Phase Transition in Korea-U.S. Science and Technology Relations

By Caroline Wagner; Anny Wong et al. | Go to book overview

3.
Views of Collaborating Scientists on the
Korean-U.S. Relationship

The RAND research team spoke to 20 U.S.-based scientists and engineers who have worked with Korean researchers in the past several years. About half of the researchers were identified through the use of RaDiUS, a RAND database that tracks federal R&D. These researchers, in turn, introduced the RAND research team to the rest of the interlocutors. We found during the interviews that half of the respondents were originally from Korea, although they were not prechosen based on this fact. They came to the United States initially for their graduate training and have stayed on to develop their careers in the United States. Comments from these ten interviewees reflect considerable familiarity with Korean society and the Korean scientific establishment. They also had sharper criticisms than others about S&T policies and institutions in Korea.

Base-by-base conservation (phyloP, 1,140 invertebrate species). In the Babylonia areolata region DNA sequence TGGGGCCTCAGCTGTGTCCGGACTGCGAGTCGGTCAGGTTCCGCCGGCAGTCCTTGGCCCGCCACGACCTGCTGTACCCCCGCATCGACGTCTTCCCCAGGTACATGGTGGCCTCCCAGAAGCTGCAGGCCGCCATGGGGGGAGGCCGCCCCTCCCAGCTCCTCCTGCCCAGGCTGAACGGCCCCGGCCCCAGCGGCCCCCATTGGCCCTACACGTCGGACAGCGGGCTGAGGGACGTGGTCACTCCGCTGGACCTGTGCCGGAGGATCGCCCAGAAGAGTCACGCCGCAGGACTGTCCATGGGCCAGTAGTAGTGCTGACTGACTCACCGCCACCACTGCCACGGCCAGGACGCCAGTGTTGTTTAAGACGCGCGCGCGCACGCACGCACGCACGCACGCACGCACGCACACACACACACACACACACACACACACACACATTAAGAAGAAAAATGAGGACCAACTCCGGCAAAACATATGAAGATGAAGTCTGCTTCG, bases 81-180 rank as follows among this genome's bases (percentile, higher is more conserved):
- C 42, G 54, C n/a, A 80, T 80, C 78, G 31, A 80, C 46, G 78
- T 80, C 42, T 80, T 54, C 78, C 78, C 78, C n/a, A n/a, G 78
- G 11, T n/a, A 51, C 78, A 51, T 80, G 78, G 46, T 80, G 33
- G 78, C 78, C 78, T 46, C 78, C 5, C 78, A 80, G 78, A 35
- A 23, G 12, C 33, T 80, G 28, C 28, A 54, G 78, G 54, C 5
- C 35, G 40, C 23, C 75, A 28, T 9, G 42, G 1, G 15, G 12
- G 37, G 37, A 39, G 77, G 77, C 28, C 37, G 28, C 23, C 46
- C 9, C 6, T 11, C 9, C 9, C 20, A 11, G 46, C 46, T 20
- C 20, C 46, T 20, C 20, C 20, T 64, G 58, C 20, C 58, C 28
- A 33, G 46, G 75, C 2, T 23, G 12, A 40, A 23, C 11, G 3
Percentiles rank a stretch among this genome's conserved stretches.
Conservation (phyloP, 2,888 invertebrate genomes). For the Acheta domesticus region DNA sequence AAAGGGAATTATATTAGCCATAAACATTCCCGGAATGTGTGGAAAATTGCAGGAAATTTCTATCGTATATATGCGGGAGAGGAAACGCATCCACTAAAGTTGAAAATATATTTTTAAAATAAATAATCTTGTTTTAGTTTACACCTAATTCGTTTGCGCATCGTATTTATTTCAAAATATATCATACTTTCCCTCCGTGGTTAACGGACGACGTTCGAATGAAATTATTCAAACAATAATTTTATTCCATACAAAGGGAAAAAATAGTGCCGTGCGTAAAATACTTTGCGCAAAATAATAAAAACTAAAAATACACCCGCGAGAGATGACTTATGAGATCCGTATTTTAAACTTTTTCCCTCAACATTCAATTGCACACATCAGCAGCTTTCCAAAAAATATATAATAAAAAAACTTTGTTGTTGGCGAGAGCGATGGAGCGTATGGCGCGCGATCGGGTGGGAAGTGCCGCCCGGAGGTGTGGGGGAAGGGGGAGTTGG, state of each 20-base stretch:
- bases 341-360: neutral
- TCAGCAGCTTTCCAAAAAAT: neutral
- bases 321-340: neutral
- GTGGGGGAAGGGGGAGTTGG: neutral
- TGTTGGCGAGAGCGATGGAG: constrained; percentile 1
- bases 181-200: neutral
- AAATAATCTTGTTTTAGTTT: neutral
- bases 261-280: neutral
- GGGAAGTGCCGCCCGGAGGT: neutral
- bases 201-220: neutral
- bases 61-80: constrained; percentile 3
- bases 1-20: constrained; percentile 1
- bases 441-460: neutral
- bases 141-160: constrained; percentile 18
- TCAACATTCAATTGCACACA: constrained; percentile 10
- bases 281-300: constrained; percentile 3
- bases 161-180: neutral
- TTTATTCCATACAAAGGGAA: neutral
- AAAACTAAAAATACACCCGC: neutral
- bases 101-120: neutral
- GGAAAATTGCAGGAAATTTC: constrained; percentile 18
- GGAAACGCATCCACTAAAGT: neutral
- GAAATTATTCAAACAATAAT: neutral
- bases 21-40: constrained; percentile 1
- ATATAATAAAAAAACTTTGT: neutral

In the majority of projects covered in these interviews, scientists and engineers in Korea and the United States chose to collaborate because of shared interests in certain research questions. Generally, these bottom-up, curiosity-driven R&D collaborations between researchers in Korea and the United States were bilateral, involving generally one researcher/organization in each country. In a few instances, U.S. researchers served as advisors to projects in Korea but did not participate in the actual research collaboration. These collaborations represent a broad range of scientific research areas, including mechanical engineering, molecular biology, materials, mathematics, computer science, plasma, aerospace, high-energy theory physics, and chemistry. Most projects discussed in these interviews met their research goals, although some were considered more successful collaborations than others by the researchers.

In two-thirds of the projects discussed in the telephone interviews, respondents said that collaborative relationships began with face-to-face meetings between the partners. These meetings occurred at an international conference or on a campus in the United States when the Korean researcher was a graduate student, visiting professor, or research fellow. (This corresponds with data on Korean student and scholarly exchanges in the United States.) In several cases, collaborations that began in the United States continued after the Korean researcher returned to work in Korea, and thus the project became an international R&D collaboration. Most respondents reported that they continue to exchange information and data with their Korean counterparts after

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